Don Brash and his fellow Hard Righters just don’t get it and apparently are determined never to. The Treaty of Waitangi isn’t about race, it’s about an agreement between two societies to coexist and share the land of Aotearoa New Zealand.
It is quite explicit in Article 2 of either of the original documents. As has been stated on numerous occasions by the Courts and the Tribunal, the principle underlying the pact was that both societies should be given a fair suck of the sav when it comes to fulfilling their aspirations.
This is not assimilation or a treaty that validates some kind of conquering by a colonial power. Our Donald seeks to trump New Zealand’s ethnic diversity and special status for Maori society with a whitewash. His doctrine holds that to be a New Zealander means to be indistinguishable from the caricature he and his fellow WASPs fit; it’s a pathetic and upsetting nonsense.
Brash is correct only insofar as we are all New Zealanders. Thereafter, because of his entrenched refusal to accept Article 2 of the Treaty, to even know what the Treaty principles are let alone acknowledge them, simply broadcasts that he denies our heritage as New Zealanders.
If one understands and accepts this history as most schoolchildren do these days, then one can only conclude his claims are thinly disguised but unbridled racism, no matter how charming his presentation of that bigotry. In that context Don Brash is the local embodiment of the conservative Religious Right that has driven the Republican Party in the US so far into the abyss.
It’s difficult to fathom why someone who had a distinguished career as a public policy technocrat could be so blind to the reality of the Treaty, so in denial that it was not a document of surrender to the values of some conquering power (the population imbalance at the time it was signed was some 40 to one so one could argue the accord saved many of the unruly British settlers at the time from a fate no better than death at the hands of upset Maori). Rather it was an agreement that both societies had the right to flourish and fulfil their aspirations – to mutually occupy this land. The British were, in other words, invited in.
Despite Donald’s denial, there is no doubt that Maoridom has special rights that no other New Zealand group does – that is precisely what Article 2 covers – rangatiratanga and property rights over natural resources and cultural treasures. Article 3 confers equal political rights to all individual New Zealanders, while Article 1 acknowledges the role of Government - whether sovereignty was ceded in 1840 or later by other means remains a matter of debate (and no doubt will be eventually determined by the Tribunal or the Courts).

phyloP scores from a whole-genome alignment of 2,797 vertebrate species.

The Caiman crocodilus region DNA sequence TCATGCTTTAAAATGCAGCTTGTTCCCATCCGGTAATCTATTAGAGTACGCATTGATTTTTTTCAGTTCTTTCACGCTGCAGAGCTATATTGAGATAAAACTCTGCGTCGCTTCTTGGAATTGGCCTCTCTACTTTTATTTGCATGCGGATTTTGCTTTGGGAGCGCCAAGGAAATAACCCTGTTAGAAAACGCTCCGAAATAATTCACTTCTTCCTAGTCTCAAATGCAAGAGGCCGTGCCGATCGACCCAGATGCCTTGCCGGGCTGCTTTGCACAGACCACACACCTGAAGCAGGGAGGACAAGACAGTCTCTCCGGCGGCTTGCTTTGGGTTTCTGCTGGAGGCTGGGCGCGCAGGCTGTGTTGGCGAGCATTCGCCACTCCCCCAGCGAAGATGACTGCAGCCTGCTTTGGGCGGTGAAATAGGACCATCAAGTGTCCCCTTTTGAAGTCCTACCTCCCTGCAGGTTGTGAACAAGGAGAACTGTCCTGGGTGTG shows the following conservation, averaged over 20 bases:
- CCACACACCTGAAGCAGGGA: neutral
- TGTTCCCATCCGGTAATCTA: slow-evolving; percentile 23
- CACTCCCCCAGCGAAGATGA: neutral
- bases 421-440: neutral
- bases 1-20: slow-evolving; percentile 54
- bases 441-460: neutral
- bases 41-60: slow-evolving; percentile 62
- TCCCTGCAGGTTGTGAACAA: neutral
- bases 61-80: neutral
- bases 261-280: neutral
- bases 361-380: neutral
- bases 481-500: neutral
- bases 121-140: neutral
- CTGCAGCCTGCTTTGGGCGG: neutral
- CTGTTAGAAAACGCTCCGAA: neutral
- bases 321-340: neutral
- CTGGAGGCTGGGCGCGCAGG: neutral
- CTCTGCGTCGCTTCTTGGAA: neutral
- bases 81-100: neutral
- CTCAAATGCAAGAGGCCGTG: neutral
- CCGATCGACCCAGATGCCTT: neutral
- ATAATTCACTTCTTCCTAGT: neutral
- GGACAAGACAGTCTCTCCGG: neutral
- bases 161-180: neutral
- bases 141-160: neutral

Brash accepts Articles 1 and 3 possibly but refuses to accept 2 which is the acknowledgement of Maori society, and he’s completely against the principles that successive governments have acknowledged and are reflected in legislation.
The Treaty makes New Zealand unique – it is not the same as any other society whose history includes intrusion by a colonial power. The 2007 UN Declaration of the Rights of Indigenous Peoples, further confirms the treaty principles by reiterating the rights of indigenous peoples in those societies (whether they had a treaty or not) as being different than those of subsequent settlers. Not more, but different. In essence that declaration endorses the rights of a traditional society to exist and thrive fulfilling its aspirations, subject only to the individual rights of other citizens.
And this is what so puzzling about the Brash doctrine. It seems to be rooted in a belief that what benefits Maoridom must by definition harm others. He makes no acknowledgement that a thriving Maori society, fulfilling its own aspirations, is actually positive for all New Zealanders.
Indeed he argues that’s what he wants as long as those aspirations align with those from his own Baptist-based heritage. It’s self-centred, it demonstrates a total absence of EQ on the part of our Donald, and it is about as arrogant as one can be when it comes to acknowledging the rights of Maoridom as tangata whenua, as the treaty specifically does.
The alternative, a disillusioned Maoridom, with inter-generational entrapment in poverty, poor socio-economic indicators, and an intergenerational message that they are a conquered people does nobody any good. New Zealand woke up to this in 1975, Brash remains in denial.
Maoridom is entitled to having its rights under the treaty protected. Brash calls that race-based privilege. On this issue – because he is intelligent enough to know that Article 2 acknowledges the rights of Maoridom as a society, he can only be regarded as a sick puppy, and his fellow travellers either ignorant of the treaty or equally racist as the charming Doctor.
It is encouraging that the major political parties have reacted negatively to this latest Brash reincarnation. It looks as though his only chance politically with his race-based approach to re-writing New Zealand’s constitutional history, is to hitch his wagon to NZ First, which ironically has the same shallow appreciation of the difference between a treaty and a document of surrender.